We don’t need CIO’s anymore.
Feel free to hashtag that, let’s just refrain from falling into #gamergate.
Sounds arrogant coming from a marketer so, for that matter, we don’t need CMO’s either. So in one fell swoop I have removed two of the newest C-suite positions. This idea isn’t exactly new either. Many articles have been written over the last few years regarding realignment of the CMO and CIO to better serve the organisation and its customers as well as the changing role of the former.
I say let’s skip the holding hands and go straight to the chopping block. Don’t be fooled, this is exactly what it’ll take. Chances that your CMO is highly adept in security protocols and knows the various SDC’s (software development cycles) off by heart are slim. Yes, she might be aware of trends in technology and software platforms that increase engagement and provide metrics on conversions, but that’s not the same as intimately understanding the difference between content marketing and the CMS (content management system) that drives it.
In my experience, it is very difficult to find a technical CIO that also understands the sales cycle, product development process or CRM requirements of the modern organisation. Conversely, I suspect that most CMO’s have very little knowledge about SDN’s (software-defined networking), how to secure your company from Heartbleed and Shellshock or facilitating the integration of a payment gateway for your e-commerce site with your accounting software. I would wager that most of the current CIO’s in the S&P 500 have qualifications in IT, completely understandable. It also stands to reason that the most CMO’s have qualifications in marketing. Most would argue that these are entirely different disciplines and should resort under specialists in those fields. I could not disagree more.
Specialists we do need, but we need new ones to replace the old. A specialist that understands the intricacies of the modern SaaS environment, can address a sales team and get support for a CRM system (if you’ve never done this, you won’t know why I list it here!), reinvisage the HR software to be more user-friendly and intuitive, identify the best platform to launch the company website on or integrate a social media listening tool. These elements may all not seem to fit under one person. Enter the CBO.
Chief Brand Officer
Is this not a CMO in different form? Nope. What does brand have to do with hardware and software? Everything. How do enterprise software platforms and social media channels integrate? Like Facebook and Occulus.
The brand of an organization encompasses everything about the business. From the ease of applying for leave that leads to satisfied staff to the SEO that helps generate traffic to the website, from invoicing and payment processing to the grand TV ad campaign. All of these things contribute to the brand in some way, because even if the system or activity is not client facing, it affects the clients’ experience. In the modern business environment, brand is everything. Hygiene factors determine staff motivation and your staff are your best brand ambassadors. Having a flexible leave structure and multiple pension and medical aid funds, all manageable from an app makes Joe Salesman your best asset. Does your store allow for multiple payment options and loyalty programs all accessible through a POS app and your online store with rewards earned or redeemed via an app in-store or online? If it does, your customers will love you for it and keep coming back. How about CRM? Can your sales teams collaborate through an app, update the progress of a deal, request and upload forms and marketing materials while mobile and invoice on the spot? Making it easy to do business leads to more business. This is where the CBO comes in, knowing the business strategy, budgets, processes and requirements as well as the technology needed to make it happen efficiently and cost effectively. Doing it right builds your brand and enables the business to leverage these tools to exploit opportunities.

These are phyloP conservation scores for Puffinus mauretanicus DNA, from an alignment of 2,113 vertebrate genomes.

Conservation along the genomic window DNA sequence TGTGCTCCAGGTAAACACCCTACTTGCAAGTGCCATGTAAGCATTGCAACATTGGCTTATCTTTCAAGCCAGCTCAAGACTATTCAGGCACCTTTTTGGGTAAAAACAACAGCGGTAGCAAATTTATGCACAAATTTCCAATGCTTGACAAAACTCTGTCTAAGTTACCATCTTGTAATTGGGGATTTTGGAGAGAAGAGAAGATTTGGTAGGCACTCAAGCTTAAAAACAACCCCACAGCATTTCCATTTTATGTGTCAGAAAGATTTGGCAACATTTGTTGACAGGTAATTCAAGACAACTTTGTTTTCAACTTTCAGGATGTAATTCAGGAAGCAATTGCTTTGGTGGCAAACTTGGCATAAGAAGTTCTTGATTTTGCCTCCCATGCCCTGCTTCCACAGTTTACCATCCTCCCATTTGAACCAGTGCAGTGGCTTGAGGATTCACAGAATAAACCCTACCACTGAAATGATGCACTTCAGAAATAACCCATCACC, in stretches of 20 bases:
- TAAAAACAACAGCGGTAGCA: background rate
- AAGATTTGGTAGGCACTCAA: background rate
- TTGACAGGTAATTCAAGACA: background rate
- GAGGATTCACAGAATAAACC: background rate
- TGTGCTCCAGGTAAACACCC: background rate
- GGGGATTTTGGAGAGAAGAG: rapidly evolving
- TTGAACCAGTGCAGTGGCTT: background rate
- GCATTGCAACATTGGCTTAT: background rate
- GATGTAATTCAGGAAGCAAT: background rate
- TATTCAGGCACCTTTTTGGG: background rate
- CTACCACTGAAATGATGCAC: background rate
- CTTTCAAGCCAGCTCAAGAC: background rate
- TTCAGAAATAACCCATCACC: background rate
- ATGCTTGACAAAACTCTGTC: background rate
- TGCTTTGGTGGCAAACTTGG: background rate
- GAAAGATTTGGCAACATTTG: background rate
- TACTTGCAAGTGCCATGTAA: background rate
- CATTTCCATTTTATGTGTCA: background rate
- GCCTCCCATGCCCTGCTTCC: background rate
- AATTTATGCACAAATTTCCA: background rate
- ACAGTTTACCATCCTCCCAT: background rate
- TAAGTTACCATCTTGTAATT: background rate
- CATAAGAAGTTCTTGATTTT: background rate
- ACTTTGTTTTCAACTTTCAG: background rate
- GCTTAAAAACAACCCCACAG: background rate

Recent developments in cloud based services (or Software as a Service) and SDN’s have negated the need for costly and complicated network infrastructure and locally hosted business applications. These services reduce cost and risk to the business and require C-suite executives to focus on their strategy and how these kind of services provide solutions that will contribute to the bottom line.
Therefore the CBO must have an innate understanding of the way the business generates revenue, the cost of sales, the market expectations and the product and service mix. Together with that a fundamental grasp of SaaS vendors and their technology, the strategic fit of software platforms both internally and externally as well as the legal environment (think POPI, CPA) is required. More complex projects, specifically of an IT nature, can be outsourced, again reducing cost and risk, as long as the CBO is well versed in SDC’s, project management and the chosen technology platform and programming language and leads the BRS (business requirement specification) discussion.
So where does a business find a unicorn such as described above? Well, in my opinion there aren’t many of them around yet, not in the current workforce anyway. Maybe 5 to 10 years down the line we’ll see more of them as the technology-savvy and brand conscious generations to follow enter the labour market. That’s a topic for another day though. In most cases you couldn’t upskill the CIO or CMO to adopt the new thinking. In some cases the CMO would be the best bet for the role of CBO due to the changing nature of marketing and its inherent dependancy on technology in the modern economy, the additional knowledge and skills required to have a deep understanding of the technology and infrastructure might be beyond most though.
Would love to hear your ideas on the topic, sound off in the comments below.